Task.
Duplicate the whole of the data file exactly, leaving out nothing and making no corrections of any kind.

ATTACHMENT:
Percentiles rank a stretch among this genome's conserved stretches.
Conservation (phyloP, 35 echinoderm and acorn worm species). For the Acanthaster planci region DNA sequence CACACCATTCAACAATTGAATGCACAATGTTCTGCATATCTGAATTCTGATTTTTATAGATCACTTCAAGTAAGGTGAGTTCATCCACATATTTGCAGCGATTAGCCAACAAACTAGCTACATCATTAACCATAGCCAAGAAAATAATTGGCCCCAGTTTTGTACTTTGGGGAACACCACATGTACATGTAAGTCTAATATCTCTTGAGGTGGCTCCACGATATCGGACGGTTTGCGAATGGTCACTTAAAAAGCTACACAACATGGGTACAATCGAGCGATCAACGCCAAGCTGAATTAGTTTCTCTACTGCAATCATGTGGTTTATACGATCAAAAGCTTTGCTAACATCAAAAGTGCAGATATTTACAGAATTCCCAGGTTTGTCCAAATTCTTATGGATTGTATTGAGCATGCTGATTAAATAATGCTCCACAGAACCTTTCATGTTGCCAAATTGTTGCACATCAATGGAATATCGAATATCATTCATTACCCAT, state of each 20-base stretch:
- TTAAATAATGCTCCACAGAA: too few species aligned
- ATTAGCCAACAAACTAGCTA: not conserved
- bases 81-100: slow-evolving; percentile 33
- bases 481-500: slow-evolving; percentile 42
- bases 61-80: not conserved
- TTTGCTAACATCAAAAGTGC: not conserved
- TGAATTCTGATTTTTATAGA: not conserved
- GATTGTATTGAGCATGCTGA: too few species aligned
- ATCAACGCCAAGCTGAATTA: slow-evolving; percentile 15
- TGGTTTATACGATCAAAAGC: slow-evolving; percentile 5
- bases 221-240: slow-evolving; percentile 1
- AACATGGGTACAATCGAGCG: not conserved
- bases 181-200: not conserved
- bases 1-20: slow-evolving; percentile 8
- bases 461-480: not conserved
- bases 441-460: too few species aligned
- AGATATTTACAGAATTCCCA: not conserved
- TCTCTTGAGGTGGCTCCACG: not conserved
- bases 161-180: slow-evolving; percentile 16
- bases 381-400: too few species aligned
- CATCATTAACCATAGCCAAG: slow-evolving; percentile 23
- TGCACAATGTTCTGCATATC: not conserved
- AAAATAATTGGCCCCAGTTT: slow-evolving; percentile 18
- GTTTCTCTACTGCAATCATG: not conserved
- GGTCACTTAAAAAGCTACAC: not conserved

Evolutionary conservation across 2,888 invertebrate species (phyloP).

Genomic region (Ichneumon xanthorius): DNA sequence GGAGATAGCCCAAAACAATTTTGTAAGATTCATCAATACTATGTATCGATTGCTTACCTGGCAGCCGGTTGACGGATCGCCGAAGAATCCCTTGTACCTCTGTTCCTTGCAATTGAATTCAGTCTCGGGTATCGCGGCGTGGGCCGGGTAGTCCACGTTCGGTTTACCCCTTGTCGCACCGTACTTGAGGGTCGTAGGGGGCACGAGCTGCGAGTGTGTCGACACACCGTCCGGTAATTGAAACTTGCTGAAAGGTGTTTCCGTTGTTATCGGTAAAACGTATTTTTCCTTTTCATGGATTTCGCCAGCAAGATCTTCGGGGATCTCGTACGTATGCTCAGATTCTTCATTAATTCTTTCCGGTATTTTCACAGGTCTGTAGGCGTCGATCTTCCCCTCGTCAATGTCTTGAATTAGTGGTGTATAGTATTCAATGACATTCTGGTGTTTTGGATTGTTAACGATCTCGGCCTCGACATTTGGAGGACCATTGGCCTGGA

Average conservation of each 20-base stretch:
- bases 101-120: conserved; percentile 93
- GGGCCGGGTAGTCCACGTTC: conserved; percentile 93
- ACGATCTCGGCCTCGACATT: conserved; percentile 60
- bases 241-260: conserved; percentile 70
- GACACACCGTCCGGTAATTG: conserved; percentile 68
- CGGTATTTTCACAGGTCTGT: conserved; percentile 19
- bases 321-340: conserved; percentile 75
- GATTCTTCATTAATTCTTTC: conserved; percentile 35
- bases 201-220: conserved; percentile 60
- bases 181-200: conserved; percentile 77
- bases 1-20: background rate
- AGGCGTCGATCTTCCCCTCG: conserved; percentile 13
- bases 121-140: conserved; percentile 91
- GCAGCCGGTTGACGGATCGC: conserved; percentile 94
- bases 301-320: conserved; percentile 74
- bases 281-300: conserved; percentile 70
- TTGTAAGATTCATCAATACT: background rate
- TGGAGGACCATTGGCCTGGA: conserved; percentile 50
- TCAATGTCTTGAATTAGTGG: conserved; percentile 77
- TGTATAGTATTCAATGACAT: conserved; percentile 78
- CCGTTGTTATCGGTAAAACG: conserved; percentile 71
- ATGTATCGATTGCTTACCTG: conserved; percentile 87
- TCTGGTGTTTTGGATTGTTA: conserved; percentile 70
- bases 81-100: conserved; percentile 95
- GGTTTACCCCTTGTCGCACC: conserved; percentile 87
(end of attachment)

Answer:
Percentiles rank a stretch among this genome's conserved stretches.
Conservation (phyloP, 35 echinoderm and acorn worm species). For the Acanthaster planci region DNA sequence CACACCATTCAACAATTGAATGCACAATGTTCTGCATATCTGAATTCTGATTTTTATAGATCACTTCAAGTAAGGTGAGTTCATCCACATATTTGCAGCGATTAGCCAACAAACTAGCTACATCATTAACCATAGCCAAGAAAATAATTGGCCCCAGTTTTGTACTTTGGGGAACACCACATGTACATGTAAGTCTAATATCTCTTGAGGTGGCTCCACGATATCGGACGGTTTGCGAATGGTCACTTAAAAAGCTACACAACATGGGTACAATCGAGCGATCAACGCCAAGCTGAATTAGTTTCTCTACTGCAATCATGTGGTTTATACGATCAAAAGCTTTGCTAACATCAAAAGTGCAGATATTTACAGAATTCCCAGGTTTGTCCAAATTCTTATGGATTGTATTGAGCATGCTGATTAAATAATGCTCCACAGAACCTTTCATGTTGCCAAATTGTTGCACATCAATGGAATATCGAATATCATTCATTACCCAT, state of each 20-base stretch:
- TTAAATAATGCTCCACAGAA: too few species aligned
- ATTAGCCAACAAACTAGCTA: not conserved
- bases 81-100: slow-evolving; percentile 33
- bases 481-500: slow-evolving; percentile 42
- bases 61-80: not conserved
- TTTGCTAACATCAAAAGTGC: not conserved
- TGAATTCTGATTTTTATAGA: not conserved
- GATTGTATTGAGCATGCTGA: too few species aligned
- ATCAACGCCAAGCTGAATTA: slow-evolving; percentile 15
- TGGTTTATACGATCAAAAGC: slow-evolving; percentile 5
- bases 221-240: slow-evolving; percentile 1
- AACATGGGTACAATCGAGCG: not conserved
- bases 181-200: not conserved
- bases 1-20: slow-evolving; percentile 8
- bases 461-480: not conserved
- bases 441-460: too few species aligned
- AGATATTTACAGAATTCCCA: not conserved
- TCTCTTGAGGTGGCTCCACG: not conserved
- bases 161-180: slow-evolving; percentile 16
- bases 381-400: too few species aligned
- CATCATTAACCATAGCCAAG: slow-evolving; percentile 23
- TGCACAATGTTCTGCATATC: not conserved
- AAAATAATTGGCCCCAGTTT: slow-evolving; percentile 18
- GTTTCTCTACTGCAATCATG: not conserved
- GGTCACTTAAAAAGCTACAC: not conserved

Evolutionary conservation across 2,888 invertebrate species (phyloP).

Genomic region (Ichneumon xanthorius): DNA sequence GGAGATAGCCCAAAACAATTTTGTAAGATTCATCAATACTATGTATCGATTGCTTACCTGGCAGCCGGTTGACGGATCGCCGAAGAATCCCTTGTACCTCTGTTCCTTGCAATTGAATTCAGTCTCGGGTATCGCGGCGTGGGCCGGGTAGTCCACGTTCGGTTTACCCCTTGTCGCACCGTACTTGAGGGTCGTAGGGGGCACGAGCTGCGAGTGTGTCGACACACCGTCCGGTAATTGAAACTTGCTGAAAGGTGTTTCCGTTGTTATCGGTAAAACGTATTTTTCCTTTTCATGGATTTCGCCAGCAAGATCTTCGGGGATCTCGTACGTATGCTCAGATTCTTCATTAATTCTTTCCGGTATTTTCACAGGTCTGTAGGCGTCGATCTTCCCCTCGTCAATGTCTTGAATTAGTGGTGTATAGTATTCAATGACATTCTGGTGTTTTGGATTGTTAACGATCTCGGCCTCGACATTTGGAGGACCATTGGCCTGGA

Average conservation of each 20-base stretch:
- bases 101-120: conserved; percentile 93
- GGGCCGGGTAGTCCACGTTC: conserved; percentile 93
- ACGATCTCGGCCTCGACATT: conserved; percentile 60
- bases 241-260: conserved; percentile 70
- GACACACCGTCCGGTAATTG: conserved; percentile 68
- CGGTATTTTCACAGGTCTGT: conserved; percentile 19
- bases 321-340: conserved; percentile 75
- GATTCTTCATTAATTCTTTC: conserved; percentile 35
- bases 201-220: conserved; percentile 60
- bases 181-200: conserved; percentile 77
- bases 1-20: background rate
- AGGCGTCGATCTTCCCCTCG: conserved; percentile 13
- bases 121-140: conserved; percentile 91
- GCAGCCGGTTGACGGATCGC: conserved; percentile 94
- bases 301-320: conserved; percentile 74
- bases 281-300: conserved; percentile 70
- TTGTAAGATTCATCAATACT: background rate
- TGGAGGACCATTGGCCTGGA: conserved; percentile 50
- TCAATGTCTTGAATTAGTGG: conserved; percentile 77
- TGTATAGTATTCAATGACAT: conserved; percentile 78
- CCGTTGTTATCGGTAAAACG: conserved; percentile 71
- ATGTATCGATTGCTTACCTG: conserved; percentile 87
- TCTGGTGTTTTGGATTGTTA: conserved; percentile 70
- bases 81-100: conserved; percentile 95
- GGTTTACCCCTTGTCGCACC: conserved; percentile 87